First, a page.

The Michigan Court of Appeals has ruled that receipt of social security disability benefits does not necessarily preclude a disability discrimination claim under the Michigan Persons with Disabilities Act ("PDA"). Tranker v Figgie Int'l, Inc. Previously, in this case, the court had ruled that because the employee had received social security disability benefits by representing that he was totally disabled, he could not also file a claim under the PDA claiming that he had a disability that was unrelated to his ability to perform his job duties. On appeal the Michigan Supreme Court ordered the Court of Appeals to reconsider that position in the light of several recent federal opinions finding that the receipt of social security benefits does not bar a discrimination claim under the Americans with Disabilities Act.
Upon reconsideration, the Appeals Court reversed itself. The court reasoned that the Social Security Act ("SSA") and the PDA "are designed for different purposes, utilize different standards, and requiring a plaintiff to choose between one and the other is unreasonable and illogical." The SSA's definition of "disability" does not require a finding that the person cannot perform any job under any circumstances. Moreover, the SSA does not consider whether a disabled individual could perform a job with reasonable accommodations. Thus, the court reasoned, a person could be "disabled" under the SSA, yet still be able to perform his or her job with reasonable accommodation under the PDA.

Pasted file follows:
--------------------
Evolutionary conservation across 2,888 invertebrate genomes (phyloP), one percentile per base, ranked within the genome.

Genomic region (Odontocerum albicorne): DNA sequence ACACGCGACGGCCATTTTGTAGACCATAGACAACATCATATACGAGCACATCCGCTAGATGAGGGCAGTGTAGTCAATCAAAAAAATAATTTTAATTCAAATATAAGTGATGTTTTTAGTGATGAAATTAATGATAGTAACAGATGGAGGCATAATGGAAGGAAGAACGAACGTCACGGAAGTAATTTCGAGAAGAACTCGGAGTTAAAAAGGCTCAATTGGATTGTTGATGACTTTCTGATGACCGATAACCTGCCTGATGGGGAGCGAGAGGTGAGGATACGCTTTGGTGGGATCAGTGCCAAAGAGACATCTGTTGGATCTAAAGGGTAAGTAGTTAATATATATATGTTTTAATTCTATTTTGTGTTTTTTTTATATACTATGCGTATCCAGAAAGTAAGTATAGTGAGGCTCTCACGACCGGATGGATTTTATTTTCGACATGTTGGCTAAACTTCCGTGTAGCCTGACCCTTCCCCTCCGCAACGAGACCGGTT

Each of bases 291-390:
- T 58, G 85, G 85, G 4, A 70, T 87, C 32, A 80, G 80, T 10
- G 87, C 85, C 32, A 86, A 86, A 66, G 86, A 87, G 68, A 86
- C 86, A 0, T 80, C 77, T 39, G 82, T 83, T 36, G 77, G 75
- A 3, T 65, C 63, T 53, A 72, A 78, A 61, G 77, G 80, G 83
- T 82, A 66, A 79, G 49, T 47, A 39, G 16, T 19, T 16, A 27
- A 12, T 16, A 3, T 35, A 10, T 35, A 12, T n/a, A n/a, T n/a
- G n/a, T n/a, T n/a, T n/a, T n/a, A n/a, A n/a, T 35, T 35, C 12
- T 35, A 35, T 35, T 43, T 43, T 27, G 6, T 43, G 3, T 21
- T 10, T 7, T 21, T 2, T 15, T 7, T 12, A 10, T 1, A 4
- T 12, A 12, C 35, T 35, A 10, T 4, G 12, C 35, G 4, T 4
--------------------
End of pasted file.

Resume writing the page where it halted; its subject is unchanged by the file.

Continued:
The court also ruled that statements contained in an application for disability benefits could be relevant and used against an employee in a disability discrimination claim. The court also noted that damages in a disability discrimination claim could be reduced to prevent double recovery.
Although the court ruled that the employee was not necessarily precluded from pursuing his disability claim, it concluded that this employee could not support his claim. First, plaintiff was not a qualified person with a disability under the PDA because he could not perform the duties of his job. Second, the job that the plaintiff had held before a lengthy leave of absence had been eliminated in a reduction in force during the plaintiff's absence. The court ruled that the employer had no duty under the PDA to accommodate the plaintiff by recreating his former position or by placing him in a different job other than the available maintenance position.